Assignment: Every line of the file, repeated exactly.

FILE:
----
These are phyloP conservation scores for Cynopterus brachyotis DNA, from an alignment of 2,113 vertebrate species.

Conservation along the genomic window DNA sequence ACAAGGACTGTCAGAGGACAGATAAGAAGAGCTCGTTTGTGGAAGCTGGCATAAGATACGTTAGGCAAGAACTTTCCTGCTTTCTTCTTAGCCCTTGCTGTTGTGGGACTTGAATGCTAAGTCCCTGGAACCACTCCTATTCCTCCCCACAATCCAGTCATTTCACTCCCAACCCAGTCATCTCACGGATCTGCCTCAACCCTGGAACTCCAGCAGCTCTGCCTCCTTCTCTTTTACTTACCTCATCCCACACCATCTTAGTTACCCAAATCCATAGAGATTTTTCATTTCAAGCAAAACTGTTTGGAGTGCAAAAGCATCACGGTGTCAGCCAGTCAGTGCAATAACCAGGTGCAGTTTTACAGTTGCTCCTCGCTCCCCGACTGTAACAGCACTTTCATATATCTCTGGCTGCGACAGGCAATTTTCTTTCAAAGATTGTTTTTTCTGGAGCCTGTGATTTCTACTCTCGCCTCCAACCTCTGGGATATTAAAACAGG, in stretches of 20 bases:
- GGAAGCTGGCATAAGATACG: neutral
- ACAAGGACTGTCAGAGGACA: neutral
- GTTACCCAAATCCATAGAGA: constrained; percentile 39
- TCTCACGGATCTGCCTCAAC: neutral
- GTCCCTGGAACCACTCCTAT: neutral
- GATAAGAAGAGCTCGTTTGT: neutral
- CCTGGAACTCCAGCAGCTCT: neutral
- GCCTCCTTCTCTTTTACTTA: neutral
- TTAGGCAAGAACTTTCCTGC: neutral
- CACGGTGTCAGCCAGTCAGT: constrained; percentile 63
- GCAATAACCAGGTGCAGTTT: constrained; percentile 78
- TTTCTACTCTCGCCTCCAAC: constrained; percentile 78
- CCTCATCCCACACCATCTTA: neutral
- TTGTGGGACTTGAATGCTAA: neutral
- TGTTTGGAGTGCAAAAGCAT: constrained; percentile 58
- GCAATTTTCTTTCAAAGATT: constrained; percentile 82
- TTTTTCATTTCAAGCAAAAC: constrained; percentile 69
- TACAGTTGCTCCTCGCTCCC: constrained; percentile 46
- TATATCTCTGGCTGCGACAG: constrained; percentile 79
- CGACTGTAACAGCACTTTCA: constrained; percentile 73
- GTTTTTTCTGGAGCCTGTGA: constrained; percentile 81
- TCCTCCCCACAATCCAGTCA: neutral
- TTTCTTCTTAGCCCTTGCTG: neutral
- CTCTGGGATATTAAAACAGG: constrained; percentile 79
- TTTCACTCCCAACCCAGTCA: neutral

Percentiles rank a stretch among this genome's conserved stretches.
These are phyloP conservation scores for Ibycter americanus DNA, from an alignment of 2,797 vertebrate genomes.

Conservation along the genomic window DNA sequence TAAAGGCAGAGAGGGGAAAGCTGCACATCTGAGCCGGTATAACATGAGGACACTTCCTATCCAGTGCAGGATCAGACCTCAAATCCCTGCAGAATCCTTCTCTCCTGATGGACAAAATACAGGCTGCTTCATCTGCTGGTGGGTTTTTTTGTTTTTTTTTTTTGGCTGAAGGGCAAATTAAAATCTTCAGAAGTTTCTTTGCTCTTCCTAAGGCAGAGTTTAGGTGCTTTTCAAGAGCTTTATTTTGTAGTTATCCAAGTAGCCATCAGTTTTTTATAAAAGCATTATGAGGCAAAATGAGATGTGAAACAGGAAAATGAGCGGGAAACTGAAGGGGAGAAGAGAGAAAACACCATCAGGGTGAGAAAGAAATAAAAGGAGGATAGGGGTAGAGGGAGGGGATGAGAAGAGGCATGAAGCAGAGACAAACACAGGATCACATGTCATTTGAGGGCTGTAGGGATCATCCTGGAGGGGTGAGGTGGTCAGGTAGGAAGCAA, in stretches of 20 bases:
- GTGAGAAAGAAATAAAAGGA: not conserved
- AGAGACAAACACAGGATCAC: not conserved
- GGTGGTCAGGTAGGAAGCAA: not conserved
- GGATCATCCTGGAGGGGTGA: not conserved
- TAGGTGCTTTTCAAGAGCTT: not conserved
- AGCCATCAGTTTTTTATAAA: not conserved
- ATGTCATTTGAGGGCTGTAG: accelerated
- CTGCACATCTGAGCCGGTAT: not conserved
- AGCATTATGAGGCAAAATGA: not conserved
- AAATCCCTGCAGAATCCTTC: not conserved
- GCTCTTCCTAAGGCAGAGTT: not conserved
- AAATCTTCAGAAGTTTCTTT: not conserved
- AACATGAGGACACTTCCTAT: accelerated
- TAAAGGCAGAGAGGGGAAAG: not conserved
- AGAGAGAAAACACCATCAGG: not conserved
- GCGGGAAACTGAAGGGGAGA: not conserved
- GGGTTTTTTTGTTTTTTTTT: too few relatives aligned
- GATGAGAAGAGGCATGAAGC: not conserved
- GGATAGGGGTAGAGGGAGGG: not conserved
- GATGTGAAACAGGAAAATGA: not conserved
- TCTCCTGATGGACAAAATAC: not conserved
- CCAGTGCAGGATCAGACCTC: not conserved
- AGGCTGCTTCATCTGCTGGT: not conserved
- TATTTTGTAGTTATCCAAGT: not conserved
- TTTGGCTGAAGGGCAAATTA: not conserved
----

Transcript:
These are phyloP conservation scores for Cynopterus brachyotis DNA, from an alignment of 2,113 vertebrate species.

Conservation along the genomic window DNA sequence ACAAGGACTGTCAGAGGACAGATAAGAAGAGCTCGTTTGTGGAAGCTGGCATAAGATACGTTAGGCAAGAACTTTCCTGCTTTCTTCTTAGCCCTTGCTGTTGTGGGACTTGAATGCTAAGTCCCTGGAACCACTCCTATTCCTCCCCACAATCCAGTCATTTCACTCCCAACCCAGTCATCTCACGGATCTGCCTCAACCCTGGAACTCCAGCAGCTCTGCCTCCTTCTCTTTTACTTACCTCATCCCACACCATCTTAGTTACCCAAATCCATAGAGATTTTTCATTTCAAGCAAAACTGTTTGGAGTGCAAAAGCATCACGGTGTCAGCCAGTCAGTGCAATAACCAGGTGCAGTTTTACAGTTGCTCCTCGCTCCCCGACTGTAACAGCACTTTCATATATCTCTGGCTGCGACAGGCAATTTTCTTTCAAAGATTGTTTTTTCTGGAGCCTGTGATTTCTACTCTCGCCTCCAACCTCTGGGATATTAAAACAGG, in stretches of 20 bases:
- GGAAGCTGGCATAAGATACG: neutral
- ACAAGGACTGTCAGAGGACA: neutral
- GTTACCCAAATCCATAGAGA: constrained; percentile 39
- TCTCACGGATCTGCCTCAAC: neutral
- GTCCCTGGAACCACTCCTAT: neutral
- GATAAGAAGAGCTCGTTTGT: neutral
- CCTGGAACTCCAGCAGCTCT: neutral
- GCCTCCTTCTCTTTTACTTA: neutral
- TTAGGCAAGAACTTTCCTGC: neutral
- CACGGTGTCAGCCAGTCAGT: constrained; percentile 63
- GCAATAACCAGGTGCAGTTT: constrained; percentile 78
- TTTCTACTCTCGCCTCCAAC: constrained; percentile 78
- CCTCATCCCACACCATCTTA: neutral
- TTGTGGGACTTGAATGCTAA: neutral
- TGTTTGGAGTGCAAAAGCAT: constrained; percentile 58
- GCAATTTTCTTTCAAAGATT: constrained; percentile 82
- TTTTTCATTTCAAGCAAAAC: constrained; percentile 69
- TACAGTTGCTCCTCGCTCCC: constrained; percentile 46
- TATATCTCTGGCTGCGACAG: constrained; percentile 79
- CGACTGTAACAGCACTTTCA: constrained; percentile 73
- GTTTTTTCTGGAGCCTGTGA: constrained; percentile 81
- TCCTCCCCACAATCCAGTCA: neutral
- TTTCTTCTTAGCCCTTGCTG: neutral
- CTCTGGGATATTAAAACAGG: constrained; percentile 79
- TTTCACTCCCAACCCAGTCA: neutral

Percentiles rank a stretch among this genome's conserved stretches.
These are phyloP conservation scores for Ibycter americanus DNA, from an alignment of 2,797 vertebrate genomes.

Conservation along the genomic window DNA sequence TAAAGGCAGAGAGGGGAAAGCTGCACATCTGAGCCGGTATAACATGAGGACACTTCCTATCCAGTGCAGGATCAGACCTCAAATCCCTGCAGAATCCTTCTCTCCTGATGGACAAAATACAGGCTGCTTCATCTGCTGGTGGGTTTTTTTGTTTTTTTTTTTTGGCTGAAGGGCAAATTAAAATCTTCAGAAGTTTCTTTGCTCTTCCTAAGGCAGAGTTTAGGTGCTTTTCAAGAGCTTTATTTTGTAGTTATCCAAGTAGCCATCAGTTTTTTATAAAAGCATTATGAGGCAAAATGAGATGTGAAACAGGAAAATGAGCGGGAAACTGAAGGGGAGAAGAGAGAAAACACCATCAGGGTGAGAAAGAAATAAAAGGAGGATAGGGGTAGAGGGAGGGGATGAGAAGAGGCATGAAGCAGAGACAAACACAGGATCACATGTCATTTGAGGGCTGTAGGGATCATCCTGGAGGGGTGAGGTGGTCAGGTAGGAAGCAA, in stretches of 20 bases:
- GTGAGAAAGAAATAAAAGGA: not conserved
- AGAGACAAACACAGGATCAC: not conserved
- GGTGGTCAGGTAGGAAGCAA: not conserved
- GGATCATCCTGGAGGGGTGA: not conserved
- TAGGTGCTTTTCAAGAGCTT: not conserved
- AGCCATCAGTTTTTTATAAA: not conserved
- ATGTCATTTGAGGGCTGTAG: accelerated
- CTGCACATCTGAGCCGGTAT: not conserved
- AGCATTATGAGGCAAAATGA: not conserved
- AAATCCCTGCAGAATCCTTC: not conserved
- GCTCTTCCTAAGGCAGAGTT: not conserved
- AAATCTTCAGAAGTTTCTTT: not conserved
- AACATGAGGACACTTCCTAT: accelerated
- TAAAGGCAGAGAGGGGAAAG: not conserved
- AGAGAGAAAACACCATCAGG: not conserved
- GCGGGAAACTGAAGGGGAGA: not conserved
- GGGTTTTTTTGTTTTTTTTT: too few relatives aligned
- GATGAGAAGAGGCATGAAGC: not conserved
- GGATAGGGGTAGAGGGAGGG: not conserved
- GATGTGAAACAGGAAAATGA: not conserved
- TCTCCTGATGGACAAAATAC: not conserved
- CCAGTGCAGGATCAGACCTC: not conserved
- AGGCTGCTTCATCTGCTGGT: not conserved
- TATTTTGTAGTTATCCAAGT: not conserved
- TTTGGCTGAAGGGCAAATTA: not conserved